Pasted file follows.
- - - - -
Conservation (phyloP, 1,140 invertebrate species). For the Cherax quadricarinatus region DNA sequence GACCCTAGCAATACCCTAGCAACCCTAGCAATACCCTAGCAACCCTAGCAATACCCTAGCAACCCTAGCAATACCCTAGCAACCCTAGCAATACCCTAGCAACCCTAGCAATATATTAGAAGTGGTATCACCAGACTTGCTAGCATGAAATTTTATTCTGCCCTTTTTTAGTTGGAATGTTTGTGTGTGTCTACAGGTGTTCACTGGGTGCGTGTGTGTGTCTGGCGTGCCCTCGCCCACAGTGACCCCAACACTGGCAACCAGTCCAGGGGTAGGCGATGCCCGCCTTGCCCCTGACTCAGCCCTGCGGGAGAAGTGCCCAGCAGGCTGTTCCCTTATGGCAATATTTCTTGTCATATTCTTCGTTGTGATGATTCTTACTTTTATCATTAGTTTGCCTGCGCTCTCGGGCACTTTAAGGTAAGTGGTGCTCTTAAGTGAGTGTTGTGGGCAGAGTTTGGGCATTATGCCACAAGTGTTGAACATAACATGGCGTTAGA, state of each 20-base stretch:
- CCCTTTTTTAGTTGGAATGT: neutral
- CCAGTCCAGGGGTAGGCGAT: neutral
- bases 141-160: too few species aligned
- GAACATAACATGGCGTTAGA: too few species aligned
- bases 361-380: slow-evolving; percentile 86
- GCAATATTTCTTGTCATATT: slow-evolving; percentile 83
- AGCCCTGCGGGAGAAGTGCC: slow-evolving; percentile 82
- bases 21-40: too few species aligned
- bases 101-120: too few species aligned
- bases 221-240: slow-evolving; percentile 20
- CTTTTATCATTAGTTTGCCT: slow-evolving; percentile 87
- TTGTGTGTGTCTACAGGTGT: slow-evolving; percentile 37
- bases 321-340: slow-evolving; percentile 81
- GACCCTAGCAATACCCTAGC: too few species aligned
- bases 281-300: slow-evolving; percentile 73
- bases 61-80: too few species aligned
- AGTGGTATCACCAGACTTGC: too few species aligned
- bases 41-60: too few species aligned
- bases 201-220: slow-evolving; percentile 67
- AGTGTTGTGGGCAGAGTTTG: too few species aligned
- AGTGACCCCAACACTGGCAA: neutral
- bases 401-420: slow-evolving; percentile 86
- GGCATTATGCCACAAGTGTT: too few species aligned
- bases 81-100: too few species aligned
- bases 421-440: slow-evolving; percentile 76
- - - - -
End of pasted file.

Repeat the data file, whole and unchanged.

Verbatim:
Conservation (phyloP, 1,140 invertebrate species). For the Cherax quadricarinatus region DNA sequence GACCCTAGCAATACCCTAGCAACCCTAGCAATACCCTAGCAACCCTAGCAATACCCTAGCAACCCTAGCAATACCCTAGCAACCCTAGCAATACCCTAGCAACCCTAGCAATATATTAGAAGTGGTATCACCAGACTTGCTAGCATGAAATTTTATTCTGCCCTTTTTTAGTTGGAATGTTTGTGTGTGTCTACAGGTGTTCACTGGGTGCGTGTGTGTGTCTGGCGTGCCCTCGCCCACAGTGACCCCAACACTGGCAACCAGTCCAGGGGTAGGCGATGCCCGCCTTGCCCCTGACTCAGCCCTGCGGGAGAAGTGCCCAGCAGGCTGTTCCCTTATGGCAATATTTCTTGTCATATTCTTCGTTGTGATGATTCTTACTTTTATCATTAGTTTGCCTGCGCTCTCGGGCACTTTAAGGTAAGTGGTGCTCTTAAGTGAGTGTTGTGGGCAGAGTTTGGGCATTATGCCACAAGTGTTGAACATAACATGGCGTTAGA, state of each 20-base stretch:
- CCCTTTTTTAGTTGGAATGT: neutral
- CCAGTCCAGGGGTAGGCGAT: neutral
- bases 141-160: too few species aligned
- GAACATAACATGGCGTTAGA: too few species aligned
- bases 361-380: slow-evolving; percentile 86
- GCAATATTTCTTGTCATATT: slow-evolving; percentile 83
- AGCCCTGCGGGAGAAGTGCC: slow-evolving; percentile 82
- bases 21-40: too few species aligned
- bases 101-120: too few species aligned
- bases 221-240: slow-evolving; percentile 20
- CTTTTATCATTAGTTTGCCT: slow-evolving; percentile 87
- TTGTGTGTGTCTACAGGTGT: slow-evolving; percentile 37
- bases 321-340: slow-evolving; percentile 81
- GACCCTAGCAATACCCTAGC: too few species aligned
- bases 281-300: slow-evolving; percentile 73
- bases 61-80: too few species aligned
- AGTGGTATCACCAGACTTGC: too few species aligned
- bases 41-60: too few species aligned
- bases 201-220: slow-evolving; percentile 67
- AGTGTTGTGGGCAGAGTTTG: too few species aligned
- AGTGACCCCAACACTGGCAA: neutral
- bases 401-420: slow-evolving; percentile 86
- GGCATTATGCCACAAGTGTT: too few species aligned
- bases 81-100: too few species aligned
- bases 421-440: slow-evolving; percentile 76